Through Metropolitan Athenagoras, the Holy Spirit has planted the seeds of a vibrant Orthodox Community in Cuba. For his work, the Cuban Government donated to the church the shell of a large building ready for restoration.
Located next to the Plaza de la Catedral, St. Nicholas’ soup kitchen serves food to the poor of Havana, prepared by church volunteers. Those who enter this haven of faith receive not only nourishment for their bodies but also sustenance for their souls. When it comes down to it, what we all truly hunger for is God’s loving kindness―no matter in what part of the world we dwell.
Philoptochos Holds Training Webinar for Social Services
The Ladies Philoptochos Society, the philanthropic arm of the Greek Orthodox Archdiocese for over 85 years, are often called in times of need with a variety of requests. With over 400 active chapters nationwide and 26,000 members, Philoptochos is able to respond immediately to needs and crises and works through National and Metropolis Boards.
Parish families can often be in great need of support and assistance but too embarrassed to ask for financial help. Some times friends may make recommendations, or hospitals will call the local Greek Orthodox churches when they have a Greek speaking patient.
How do the Local chapters of Philoptochos handle the communities needs? And what can they learn from each other to better meet the needs of their Community?
This is something that will be focused on by Paulette Geanacopoulos, National Philoptochos Director of Social Services and Eleni Constantinides, New Jersey Metropolis Philoptochos Philanthropy Chair, when they lead a Two-Part Webinar on providing social services through local Philoptochos chapters.
The webinar will review recommended procedures to respond to and provide local social services assistance to individuals and families including keeping records without breaching confidentiality. Part 1: Friday, April 22, 2:00pm – 3:00pm (EDT) and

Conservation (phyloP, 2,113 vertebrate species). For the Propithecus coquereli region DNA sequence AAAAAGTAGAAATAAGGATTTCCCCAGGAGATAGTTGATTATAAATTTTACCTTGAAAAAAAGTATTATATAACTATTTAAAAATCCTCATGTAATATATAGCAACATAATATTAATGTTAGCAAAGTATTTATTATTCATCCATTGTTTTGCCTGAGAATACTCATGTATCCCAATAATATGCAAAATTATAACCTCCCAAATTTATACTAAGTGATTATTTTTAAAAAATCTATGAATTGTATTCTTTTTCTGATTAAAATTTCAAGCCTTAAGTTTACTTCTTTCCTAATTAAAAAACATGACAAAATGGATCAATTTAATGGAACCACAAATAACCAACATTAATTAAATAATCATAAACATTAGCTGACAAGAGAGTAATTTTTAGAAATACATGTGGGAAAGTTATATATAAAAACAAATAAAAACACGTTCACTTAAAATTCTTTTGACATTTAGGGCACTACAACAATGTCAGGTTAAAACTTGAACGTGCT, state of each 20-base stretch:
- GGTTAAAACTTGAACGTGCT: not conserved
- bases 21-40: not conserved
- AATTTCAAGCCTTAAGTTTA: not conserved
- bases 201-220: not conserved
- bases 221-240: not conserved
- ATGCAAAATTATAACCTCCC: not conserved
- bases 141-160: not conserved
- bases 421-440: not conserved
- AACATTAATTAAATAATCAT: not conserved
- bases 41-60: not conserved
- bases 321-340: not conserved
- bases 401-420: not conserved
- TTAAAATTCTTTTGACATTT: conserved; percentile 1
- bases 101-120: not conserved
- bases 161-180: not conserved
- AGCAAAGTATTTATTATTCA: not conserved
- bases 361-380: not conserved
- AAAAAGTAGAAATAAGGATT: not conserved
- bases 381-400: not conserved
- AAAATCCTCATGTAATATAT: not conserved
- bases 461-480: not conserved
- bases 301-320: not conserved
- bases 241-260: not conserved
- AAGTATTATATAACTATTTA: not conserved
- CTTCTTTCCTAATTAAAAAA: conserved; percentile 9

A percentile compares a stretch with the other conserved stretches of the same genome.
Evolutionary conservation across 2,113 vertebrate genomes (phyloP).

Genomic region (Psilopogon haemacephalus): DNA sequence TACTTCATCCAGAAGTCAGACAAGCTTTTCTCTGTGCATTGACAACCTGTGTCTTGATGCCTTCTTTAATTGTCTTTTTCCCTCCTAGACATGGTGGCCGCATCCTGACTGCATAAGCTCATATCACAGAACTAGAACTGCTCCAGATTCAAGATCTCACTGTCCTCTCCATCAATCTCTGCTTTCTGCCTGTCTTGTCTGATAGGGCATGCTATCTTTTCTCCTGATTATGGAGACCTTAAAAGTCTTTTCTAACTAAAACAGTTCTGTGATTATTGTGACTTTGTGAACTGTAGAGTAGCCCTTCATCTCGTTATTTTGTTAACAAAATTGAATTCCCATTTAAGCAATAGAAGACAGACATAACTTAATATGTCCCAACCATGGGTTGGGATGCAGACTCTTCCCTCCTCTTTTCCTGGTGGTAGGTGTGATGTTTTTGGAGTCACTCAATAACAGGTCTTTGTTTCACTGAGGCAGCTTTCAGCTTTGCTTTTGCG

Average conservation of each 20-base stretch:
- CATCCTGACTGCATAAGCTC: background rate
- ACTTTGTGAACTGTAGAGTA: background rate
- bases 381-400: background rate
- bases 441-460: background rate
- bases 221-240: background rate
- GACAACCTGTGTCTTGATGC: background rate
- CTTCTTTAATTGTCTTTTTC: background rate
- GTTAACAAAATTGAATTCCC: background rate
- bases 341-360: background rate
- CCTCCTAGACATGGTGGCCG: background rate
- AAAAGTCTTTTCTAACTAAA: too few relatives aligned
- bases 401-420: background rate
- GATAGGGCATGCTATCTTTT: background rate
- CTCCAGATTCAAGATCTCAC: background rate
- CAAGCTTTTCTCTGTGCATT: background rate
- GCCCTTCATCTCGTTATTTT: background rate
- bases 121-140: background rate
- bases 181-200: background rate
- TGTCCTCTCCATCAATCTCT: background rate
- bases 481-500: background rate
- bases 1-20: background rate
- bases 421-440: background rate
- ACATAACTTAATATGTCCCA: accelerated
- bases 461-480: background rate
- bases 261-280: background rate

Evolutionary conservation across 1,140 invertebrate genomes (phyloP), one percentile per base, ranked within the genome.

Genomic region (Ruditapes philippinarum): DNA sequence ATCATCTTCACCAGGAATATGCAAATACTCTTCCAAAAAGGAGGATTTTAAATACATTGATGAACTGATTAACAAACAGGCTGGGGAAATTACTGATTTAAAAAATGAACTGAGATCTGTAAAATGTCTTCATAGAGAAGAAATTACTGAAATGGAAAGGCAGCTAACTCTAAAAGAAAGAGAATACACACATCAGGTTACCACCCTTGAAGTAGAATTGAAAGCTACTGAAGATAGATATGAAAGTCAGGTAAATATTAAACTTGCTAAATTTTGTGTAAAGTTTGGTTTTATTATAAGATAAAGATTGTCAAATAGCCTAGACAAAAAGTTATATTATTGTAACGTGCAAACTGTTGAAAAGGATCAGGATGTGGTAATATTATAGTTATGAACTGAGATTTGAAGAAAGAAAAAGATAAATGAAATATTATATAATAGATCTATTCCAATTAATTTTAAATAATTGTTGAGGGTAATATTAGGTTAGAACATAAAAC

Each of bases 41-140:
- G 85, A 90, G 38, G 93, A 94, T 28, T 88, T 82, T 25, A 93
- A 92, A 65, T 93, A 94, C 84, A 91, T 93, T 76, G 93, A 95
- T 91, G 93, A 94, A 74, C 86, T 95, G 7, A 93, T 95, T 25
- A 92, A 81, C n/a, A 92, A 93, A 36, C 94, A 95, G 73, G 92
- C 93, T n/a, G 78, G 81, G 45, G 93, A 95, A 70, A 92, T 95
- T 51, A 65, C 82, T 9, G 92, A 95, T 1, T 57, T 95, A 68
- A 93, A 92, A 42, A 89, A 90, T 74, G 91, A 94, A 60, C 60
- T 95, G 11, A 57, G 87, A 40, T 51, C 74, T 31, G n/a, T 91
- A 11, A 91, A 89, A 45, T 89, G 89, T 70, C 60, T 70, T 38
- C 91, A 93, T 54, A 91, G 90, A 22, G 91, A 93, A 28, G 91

Part 2: Friday, May 13, 2:00pm – 3:00pm (EDT)
For more information on how to register for the Webinar and to learn more about the National Philoptochos Society, visit philoptochos.org
Jordan’s king to help pay for facelift at Jesus’s tomb
Jordan’s King Abdullah is to contribute an unspecified amount towards the upcoming renovation of Jesus’s Tomb in the Church of the Holy Sepulcher, the Jordan Times reported. The work is expected to begin in May and to be completed in early 2017. The site will remain open to visitors during the refurbishment. According to the Jordanian news agency Petra, Theophilos III signed an agreement with the National Technical University of Athens in March to restore the tomb — where Jesus is said to have been buried before his resurrection — in cooperation with the Armenian Patriarchate of Jerusalem and the Franciscan missionaries in the Holy Land.
The shrine, several meters tall and standing under the church’s dome, has for decades been held together by a metal frame.
Its marble slabs have been weakened over the years in part by the thousands of pilgrims and tourists who visit daily. It will be painstakingly dismantled and rebuilt during eight months of restoration work. The shrine was built in the early 19th century over the site of the cave where Jesus is believed to have been buried.
2016 Pulitzer Prize for Poetry goes to Ozone Journal, focusing on the Armenian Genocide
The Armenian Genocide is back in the news as part of the 2016 Pulitzer Prize for Poetry. Ozone Journal is a collection of poems published last year by University of Chicago Press and was written by Peter Balakian, the Donald M. and Constance H. Rebar Professor in Humanities, Professor of English, and Director of Creative Writing at Colgate University.
The Pulitzer Committee stated, “In the dynamic, sensual language of these poems, we are reminded that the history of atrocity, trauma, and forgetting is both global and ancient…but we are reminded, too, of the beauty and richness of culture and the resilience of love.”
Ozone Journal is a sequence of fifty-four short sections, each a poem in itself, recounting the speaker’s memory of excavating the bones of Armenian genocide victims in the Syrian desert with a crew of television journalists in 2009.
You can watch a YouTube video from 2010: A Documentary by CBS about the 1st Genocide of the 20th Century – the Armenian Genocide by the Turks and a visit to the mass grave in Deir Zor
This year marked the 100th anniversary of the Pulitzers.
Look for this Pulitzer Award winning book on the OCN Bookstore
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That brings another edition of “This Week in Orthodoxy,” to a close. Wishing you a Blessed Lenten Season, for everyone here in our OCN studios, I’m Emmy Louvaris. Let’s go forth in peace.